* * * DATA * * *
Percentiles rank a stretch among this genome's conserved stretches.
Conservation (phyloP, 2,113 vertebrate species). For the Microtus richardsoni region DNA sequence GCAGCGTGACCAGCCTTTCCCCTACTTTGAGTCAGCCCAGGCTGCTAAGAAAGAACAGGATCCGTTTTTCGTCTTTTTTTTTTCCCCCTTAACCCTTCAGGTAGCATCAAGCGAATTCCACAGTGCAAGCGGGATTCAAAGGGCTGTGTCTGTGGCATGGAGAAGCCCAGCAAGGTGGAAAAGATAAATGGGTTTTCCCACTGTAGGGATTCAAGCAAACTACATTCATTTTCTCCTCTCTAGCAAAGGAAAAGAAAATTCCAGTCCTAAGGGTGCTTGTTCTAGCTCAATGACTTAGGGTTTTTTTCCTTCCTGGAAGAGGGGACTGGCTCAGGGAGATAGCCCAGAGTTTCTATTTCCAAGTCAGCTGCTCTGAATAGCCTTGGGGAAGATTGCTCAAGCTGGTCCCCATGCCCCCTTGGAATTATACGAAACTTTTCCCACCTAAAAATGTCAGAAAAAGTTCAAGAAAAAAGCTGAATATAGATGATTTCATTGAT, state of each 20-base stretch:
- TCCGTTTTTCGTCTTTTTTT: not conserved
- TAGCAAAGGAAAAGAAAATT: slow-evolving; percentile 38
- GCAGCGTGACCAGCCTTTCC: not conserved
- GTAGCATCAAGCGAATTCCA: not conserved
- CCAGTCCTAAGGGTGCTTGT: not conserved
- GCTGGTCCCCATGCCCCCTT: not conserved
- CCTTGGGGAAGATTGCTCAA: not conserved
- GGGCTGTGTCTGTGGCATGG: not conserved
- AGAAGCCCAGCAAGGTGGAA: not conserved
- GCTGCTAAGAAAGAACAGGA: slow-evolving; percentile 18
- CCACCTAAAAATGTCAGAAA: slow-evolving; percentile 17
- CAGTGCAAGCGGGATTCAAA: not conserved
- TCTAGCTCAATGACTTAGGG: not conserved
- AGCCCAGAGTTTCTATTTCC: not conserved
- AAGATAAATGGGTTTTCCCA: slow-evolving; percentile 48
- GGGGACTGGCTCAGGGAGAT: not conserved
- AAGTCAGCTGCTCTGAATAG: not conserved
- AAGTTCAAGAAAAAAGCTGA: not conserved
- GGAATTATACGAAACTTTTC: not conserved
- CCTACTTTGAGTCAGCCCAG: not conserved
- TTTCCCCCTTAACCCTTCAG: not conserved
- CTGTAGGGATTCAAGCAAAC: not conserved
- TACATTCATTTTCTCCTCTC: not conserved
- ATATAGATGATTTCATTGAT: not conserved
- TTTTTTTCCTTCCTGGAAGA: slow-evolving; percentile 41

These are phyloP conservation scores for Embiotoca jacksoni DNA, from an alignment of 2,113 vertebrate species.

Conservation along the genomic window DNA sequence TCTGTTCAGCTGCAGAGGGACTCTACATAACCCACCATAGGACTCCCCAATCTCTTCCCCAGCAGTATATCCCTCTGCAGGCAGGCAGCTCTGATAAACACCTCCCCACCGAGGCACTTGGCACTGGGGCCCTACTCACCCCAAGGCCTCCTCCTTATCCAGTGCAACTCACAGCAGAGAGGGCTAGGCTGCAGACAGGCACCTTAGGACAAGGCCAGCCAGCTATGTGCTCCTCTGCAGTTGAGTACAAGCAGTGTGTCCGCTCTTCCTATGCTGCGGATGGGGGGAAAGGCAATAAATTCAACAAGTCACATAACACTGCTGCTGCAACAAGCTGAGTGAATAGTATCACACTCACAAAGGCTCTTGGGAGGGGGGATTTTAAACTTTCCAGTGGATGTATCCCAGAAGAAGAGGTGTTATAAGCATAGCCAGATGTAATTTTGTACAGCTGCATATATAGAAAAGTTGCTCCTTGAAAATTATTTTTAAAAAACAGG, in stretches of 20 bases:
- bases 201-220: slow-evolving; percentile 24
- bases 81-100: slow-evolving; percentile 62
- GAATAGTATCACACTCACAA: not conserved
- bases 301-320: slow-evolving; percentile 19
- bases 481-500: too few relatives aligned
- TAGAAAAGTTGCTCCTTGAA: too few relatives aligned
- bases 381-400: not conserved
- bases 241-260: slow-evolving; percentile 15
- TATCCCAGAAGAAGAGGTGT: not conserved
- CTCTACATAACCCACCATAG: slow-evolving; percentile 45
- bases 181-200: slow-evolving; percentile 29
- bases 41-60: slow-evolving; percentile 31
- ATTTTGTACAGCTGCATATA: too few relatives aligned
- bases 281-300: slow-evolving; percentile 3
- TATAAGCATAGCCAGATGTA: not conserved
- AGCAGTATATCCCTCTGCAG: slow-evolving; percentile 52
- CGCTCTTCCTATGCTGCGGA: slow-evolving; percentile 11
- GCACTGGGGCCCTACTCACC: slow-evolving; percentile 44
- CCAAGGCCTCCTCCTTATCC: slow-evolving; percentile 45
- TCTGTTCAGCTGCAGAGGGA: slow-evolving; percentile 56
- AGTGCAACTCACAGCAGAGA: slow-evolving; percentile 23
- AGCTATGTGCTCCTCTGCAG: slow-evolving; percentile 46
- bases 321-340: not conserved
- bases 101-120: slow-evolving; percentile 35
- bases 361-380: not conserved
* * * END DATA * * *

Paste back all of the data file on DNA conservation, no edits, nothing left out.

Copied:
Percentiles rank a stretch among this genome's conserved stretches.
Conservation (phyloP, 2,113 vertebrate species). For the Microtus richardsoni region DNA sequence GCAGCGTGACCAGCCTTTCCCCTACTTTGAGTCAGCCCAGGCTGCTAAGAAAGAACAGGATCCGTTTTTCGTCTTTTTTTTTTCCCCCTTAACCCTTCAGGTAGCATCAAGCGAATTCCACAGTGCAAGCGGGATTCAAAGGGCTGTGTCTGTGGCATGGAGAAGCCCAGCAAGGTGGAAAAGATAAATGGGTTTTCCCACTGTAGGGATTCAAGCAAACTACATTCATTTTCTCCTCTCTAGCAAAGGAAAAGAAAATTCCAGTCCTAAGGGTGCTTGTTCTAGCTCAATGACTTAGGGTTTTTTTCCTTCCTGGAAGAGGGGACTGGCTCAGGGAGATAGCCCAGAGTTTCTATTTCCAAGTCAGCTGCTCTGAATAGCCTTGGGGAAGATTGCTCAAGCTGGTCCCCATGCCCCCTTGGAATTATACGAAACTTTTCCCACCTAAAAATGTCAGAAAAAGTTCAAGAAAAAAGCTGAATATAGATGATTTCATTGAT, state of each 20-base stretch:
- TCCGTTTTTCGTCTTTTTTT: not conserved
- TAGCAAAGGAAAAGAAAATT: slow-evolving; percentile 38
- GCAGCGTGACCAGCCTTTCC: not conserved
- GTAGCATCAAGCGAATTCCA: not conserved
- CCAGTCCTAAGGGTGCTTGT: not conserved
- GCTGGTCCCCATGCCCCCTT: not conserved
- CCTTGGGGAAGATTGCTCAA: not conserved
- GGGCTGTGTCTGTGGCATGG: not conserved
- AGAAGCCCAGCAAGGTGGAA: not conserved
- GCTGCTAAGAAAGAACAGGA: slow-evolving; percentile 18
- CCACCTAAAAATGTCAGAAA: slow-evolving; percentile 17
- CAGTGCAAGCGGGATTCAAA: not conserved
- TCTAGCTCAATGACTTAGGG: not conserved
- AGCCCAGAGTTTCTATTTCC: not conserved
- AAGATAAATGGGTTTTCCCA: slow-evolving; percentile 48
- GGGGACTGGCTCAGGGAGAT: not conserved
- AAGTCAGCTGCTCTGAATAG: not conserved
- AAGTTCAAGAAAAAAGCTGA: not conserved
- GGAATTATACGAAACTTTTC: not conserved
- CCTACTTTGAGTCAGCCCAG: not conserved
- TTTCCCCCTTAACCCTTCAG: not conserved
- CTGTAGGGATTCAAGCAAAC: not conserved
- TACATTCATTTTCTCCTCTC: not conserved
- ATATAGATGATTTCATTGAT: not conserved
- TTTTTTTCCTTCCTGGAAGA: slow-evolving; percentile 41

These are phyloP conservation scores for Embiotoca jacksoni DNA, from an alignment of 2,113 vertebrate species.

Conservation along the genomic window DNA sequence TCTGTTCAGCTGCAGAGGGACTCTACATAACCCACCATAGGACTCCCCAATCTCTTCCCCAGCAGTATATCCCTCTGCAGGCAGGCAGCTCTGATAAACACCTCCCCACCGAGGCACTTGGCACTGGGGCCCTACTCACCCCAAGGCCTCCTCCTTATCCAGTGCAACTCACAGCAGAGAGGGCTAGGCTGCAGACAGGCACCTTAGGACAAGGCCAGCCAGCTATGTGCTCCTCTGCAGTTGAGTACAAGCAGTGTGTCCGCTCTTCCTATGCTGCGGATGGGGGGAAAGGCAATAAATTCAACAAGTCACATAACACTGCTGCTGCAACAAGCTGAGTGAATAGTATCACACTCACAAAGGCTCTTGGGAGGGGGGATTTTAAACTTTCCAGTGGATGTATCCCAGAAGAAGAGGTGTTATAAGCATAGCCAGATGTAATTTTGTACAGCTGCATATATAGAAAAGTTGCTCCTTGAAAATTATTTTTAAAAAACAGG, in stretches of 20 bases:
- bases 201-220: slow-evolving; percentile 24
- bases 81-100: slow-evolving; percentile 62
- GAATAGTATCACACTCACAA: not conserved
- bases 301-320: slow-evolving; percentile 19
- bases 481-500: too few relatives aligned
- TAGAAAAGTTGCTCCTTGAA: too few relatives aligned
- bases 381-400: not conserved
- bases 241-260: slow-evolving; percentile 15
- TATCCCAGAAGAAGAGGTGT: not conserved
- CTCTACATAACCCACCATAG: slow-evolving; percentile 45
- bases 181-200: slow-evolving; percentile 29
- bases 41-60: slow-evolving; percentile 31
- ATTTTGTACAGCTGCATATA: too few relatives aligned
- bases 281-300: slow-evolving; percentile 3
- TATAAGCATAGCCAGATGTA: not conserved
- AGCAGTATATCCCTCTGCAG: slow-evolving; percentile 52
- CGCTCTTCCTATGCTGCGGA: slow-evolving; percentile 11
- GCACTGGGGCCCTACTCACC: slow-evolving; percentile 44
- CCAAGGCCTCCTCCTTATCC: slow-evolving; percentile 45
- TCTGTTCAGCTGCAGAGGGA: slow-evolving; percentile 56
- AGTGCAACTCACAGCAGAGA: slow-evolving; percentile 23
- AGCTATGTGCTCCTCTGCAG: slow-evolving; percentile 46
- bases 321-340: not conserved
- bases 101-120: slow-evolving; percentile 35
- bases 361-380: not conserved